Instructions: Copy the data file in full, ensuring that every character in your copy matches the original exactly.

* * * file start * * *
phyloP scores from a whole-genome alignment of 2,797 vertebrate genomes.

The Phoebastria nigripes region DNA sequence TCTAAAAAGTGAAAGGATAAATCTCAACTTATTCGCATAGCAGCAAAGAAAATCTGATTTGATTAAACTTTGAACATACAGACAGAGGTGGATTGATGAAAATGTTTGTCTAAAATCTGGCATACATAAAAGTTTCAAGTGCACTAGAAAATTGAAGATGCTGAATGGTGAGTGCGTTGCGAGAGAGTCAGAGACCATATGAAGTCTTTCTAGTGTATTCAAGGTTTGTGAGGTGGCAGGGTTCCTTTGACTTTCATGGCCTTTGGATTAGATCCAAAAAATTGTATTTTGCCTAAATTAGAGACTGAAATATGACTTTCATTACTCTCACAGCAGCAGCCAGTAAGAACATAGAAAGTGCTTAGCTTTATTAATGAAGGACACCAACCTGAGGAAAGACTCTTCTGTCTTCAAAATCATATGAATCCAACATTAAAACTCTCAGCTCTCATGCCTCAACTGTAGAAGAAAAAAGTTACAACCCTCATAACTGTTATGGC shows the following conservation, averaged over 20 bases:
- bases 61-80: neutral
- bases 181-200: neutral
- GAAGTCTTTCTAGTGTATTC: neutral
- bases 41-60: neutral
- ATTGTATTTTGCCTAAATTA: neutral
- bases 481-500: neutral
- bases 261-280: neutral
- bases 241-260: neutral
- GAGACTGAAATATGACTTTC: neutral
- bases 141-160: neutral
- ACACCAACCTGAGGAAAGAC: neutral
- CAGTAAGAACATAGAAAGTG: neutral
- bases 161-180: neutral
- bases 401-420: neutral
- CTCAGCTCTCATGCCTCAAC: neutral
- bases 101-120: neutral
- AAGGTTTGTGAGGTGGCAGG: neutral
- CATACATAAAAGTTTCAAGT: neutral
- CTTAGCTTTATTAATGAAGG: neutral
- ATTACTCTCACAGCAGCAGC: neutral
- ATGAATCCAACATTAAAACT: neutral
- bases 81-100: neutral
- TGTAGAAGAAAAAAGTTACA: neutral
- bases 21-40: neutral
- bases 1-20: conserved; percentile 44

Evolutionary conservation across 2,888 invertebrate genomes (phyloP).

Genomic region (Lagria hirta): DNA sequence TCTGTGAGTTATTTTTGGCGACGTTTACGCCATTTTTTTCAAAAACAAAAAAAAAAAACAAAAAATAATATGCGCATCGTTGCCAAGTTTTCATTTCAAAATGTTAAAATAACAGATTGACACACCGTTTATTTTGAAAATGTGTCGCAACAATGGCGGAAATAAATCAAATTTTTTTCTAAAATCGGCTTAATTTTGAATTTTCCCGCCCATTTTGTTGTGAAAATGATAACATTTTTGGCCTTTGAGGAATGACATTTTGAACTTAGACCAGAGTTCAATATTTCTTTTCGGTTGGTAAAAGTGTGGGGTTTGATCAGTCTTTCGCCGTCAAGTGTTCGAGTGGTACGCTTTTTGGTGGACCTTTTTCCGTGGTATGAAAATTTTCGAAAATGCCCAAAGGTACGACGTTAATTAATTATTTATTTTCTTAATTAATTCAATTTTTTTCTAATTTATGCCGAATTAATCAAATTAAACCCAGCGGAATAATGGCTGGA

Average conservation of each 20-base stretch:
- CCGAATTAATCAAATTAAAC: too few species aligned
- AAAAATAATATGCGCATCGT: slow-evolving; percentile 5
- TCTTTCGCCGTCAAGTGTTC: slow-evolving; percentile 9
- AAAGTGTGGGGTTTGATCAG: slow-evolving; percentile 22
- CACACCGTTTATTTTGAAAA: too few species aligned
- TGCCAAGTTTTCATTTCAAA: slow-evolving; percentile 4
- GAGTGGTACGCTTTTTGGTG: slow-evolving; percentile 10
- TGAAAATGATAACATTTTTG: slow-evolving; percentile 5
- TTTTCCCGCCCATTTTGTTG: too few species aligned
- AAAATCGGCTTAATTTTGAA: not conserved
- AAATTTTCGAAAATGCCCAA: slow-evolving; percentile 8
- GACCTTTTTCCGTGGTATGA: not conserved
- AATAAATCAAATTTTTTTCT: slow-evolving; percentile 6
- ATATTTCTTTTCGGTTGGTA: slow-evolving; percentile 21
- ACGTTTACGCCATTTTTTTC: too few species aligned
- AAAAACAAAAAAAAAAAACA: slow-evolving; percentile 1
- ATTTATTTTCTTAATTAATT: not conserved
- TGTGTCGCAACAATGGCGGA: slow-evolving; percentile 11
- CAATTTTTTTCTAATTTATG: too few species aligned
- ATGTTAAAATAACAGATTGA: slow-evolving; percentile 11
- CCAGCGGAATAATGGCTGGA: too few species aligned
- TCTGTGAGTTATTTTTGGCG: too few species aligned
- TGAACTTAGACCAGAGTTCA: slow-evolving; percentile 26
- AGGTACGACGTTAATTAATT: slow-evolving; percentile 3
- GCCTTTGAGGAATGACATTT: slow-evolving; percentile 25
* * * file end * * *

phyloP scores from a whole-genome alignment of 2,797 vertebrate genomes.

The Phoebastria nigripes region DNA sequence TCTAAAAAGTGAAAGGATAAATCTCAACTTATTCGCATAGCAGCAAAGAAAATCTGATTTGATTAAACTTTGAACATACAGACAGAGGTGGATTGATGAAAATGTTTGTCTAAAATCTGGCATACATAAAAGTTTCAAGTGCACTAGAAAATTGAAGATGCTGAATGGTGAGTGCGTTGCGAGAGAGTCAGAGACCATATGAAGTCTTTCTAGTGTATTCAAGGTTTGTGAGGTGGCAGGGTTCCTTTGACTTTCATGGCCTTTGGATTAGATCCAAAAAATTGTATTTTGCCTAAATTAGAGACTGAAATATGACTTTCATTACTCTCACAGCAGCAGCCAGTAAGAACATAGAAAGTGCTTAGCTTTATTAATGAAGGACACCAACCTGAGGAAAGACTCTTCTGTCTTCAAAATCATATGAATCCAACATTAAAACTCTCAGCTCTCATGCCTCAACTGTAGAAGAAAAAAGTTACAACCCTCATAACTGTTATGGC shows the following conservation, averaged over 20 bases:
- bases 61-80: neutral
- bases 181-200: neutral
- GAAGTCTTTCTAGTGTATTC: neutral
- bases 41-60: neutral
- ATTGTATTTTGCCTAAATTA: neutral
- bases 481-500: neutral
- bases 261-280: neutral
- bases 241-260: neutral
- GAGACTGAAATATGACTTTC: neutral
- bases 141-160: neutral
- ACACCAACCTGAGGAAAGAC: neutral
- CAGTAAGAACATAGAAAGTG: neutral
- bases 161-180: neutral
- bases 401-420: neutral
- CTCAGCTCTCATGCCTCAAC: neutral
- bases 101-120: neutral
- AAGGTTTGTGAGGTGGCAGG: neutral
- CATACATAAAAGTTTCAAGT: neutral
- CTTAGCTTTATTAATGAAGG: neutral
- ATTACTCTCACAGCAGCAGC: neutral
- ATGAATCCAACATTAAAACT: neutral
- bases 81-100: neutral
- TGTAGAAGAAAAAAGTTACA: neutral
- bases 21-40: neutral
- bases 1-20: conserved; percentile 44

Evolutionary conservation across 2,888 invertebrate genomes (phyloP).

Genomic region (Lagria hirta): DNA sequence TCTGTGAGTTATTTTTGGCGACGTTTACGCCATTTTTTTCAAAAACAAAAAAAAAAAACAAAAAATAATATGCGCATCGTTGCCAAGTTTTCATTTCAAAATGTTAAAATAACAGATTGACACACCGTTTATTTTGAAAATGTGTCGCAACAATGGCGGAAATAAATCAAATTTTTTTCTAAAATCGGCTTAATTTTGAATTTTCCCGCCCATTTTGTTGTGAAAATGATAACATTTTTGGCCTTTGAGGAATGACATTTTGAACTTAGACCAGAGTTCAATATTTCTTTTCGGTTGGTAAAAGTGTGGGGTTTGATCAGTCTTTCGCCGTCAAGTGTTCGAGTGGTACGCTTTTTGGTGGACCTTTTTCCGTGGTATGAAAATTTTCGAAAATGCCCAAAGGTACGACGTTAATTAATTATTTATTTTCTTAATTAATTCAATTTTTTTCTAATTTATGCCGAATTAATCAAATTAAACCCAGCGGAATAATGGCTGGA

Average conservation of each 20-base stretch:
- CCGAATTAATCAAATTAAAC: too few species aligned
- AAAAATAATATGCGCATCGT: slow-evolving; percentile 5
- TCTTTCGCCGTCAAGTGTTC: slow-evolving; percentile 9
- AAAGTGTGGGGTTTGATCAG: slow-evolving; percentile 22
- CACACCGTTTATTTTGAAAA: too few species aligned
- TGCCAAGTTTTCATTTCAAA: slow-evolving; percentile 4
- GAGTGGTACGCTTTTTGGTG: slow-evolving; percentile 10
- TGAAAATGATAACATTTTTG: slow-evolving; percentile 5
- TTTTCCCGCCCATTTTGTTG: too few species aligned
- AAAATCGGCTTAATTTTGAA: not conserved
- AAATTTTCGAAAATGCCCAA: slow-evolving; percentile 8
- GACCTTTTTCCGTGGTATGA: not conserved
- AATAAATCAAATTTTTTTCT: slow-evolving; percentile 6
- ATATTTCTTTTCGGTTGGTA: slow-evolving; percentile 21
- ACGTTTACGCCATTTTTTTC: too few species aligned
- AAAAACAAAAAAAAAAAACA: slow-evolving; percentile 1
- ATTTATTTTCTTAATTAATT: not conserved
- TGTGTCGCAACAATGGCGGA: slow-evolving; percentile 11
- CAATTTTTTTCTAATTTATG: too few species aligned
- ATGTTAAAATAACAGATTGA: slow-evolving; percentile 11
- CCAGCGGAATAATGGCTGGA: too few species aligned
- TCTGTGAGTTATTTTTGGCG: too few species aligned
- TGAACTTAGACCAGAGTTCA: slow-evolving; percentile 26
- AGGTACGACGTTAATTAATT: slow-evolving; percentile 3
- GCCTTTGAGGAATGACATTT: slow-evolving; percentile 25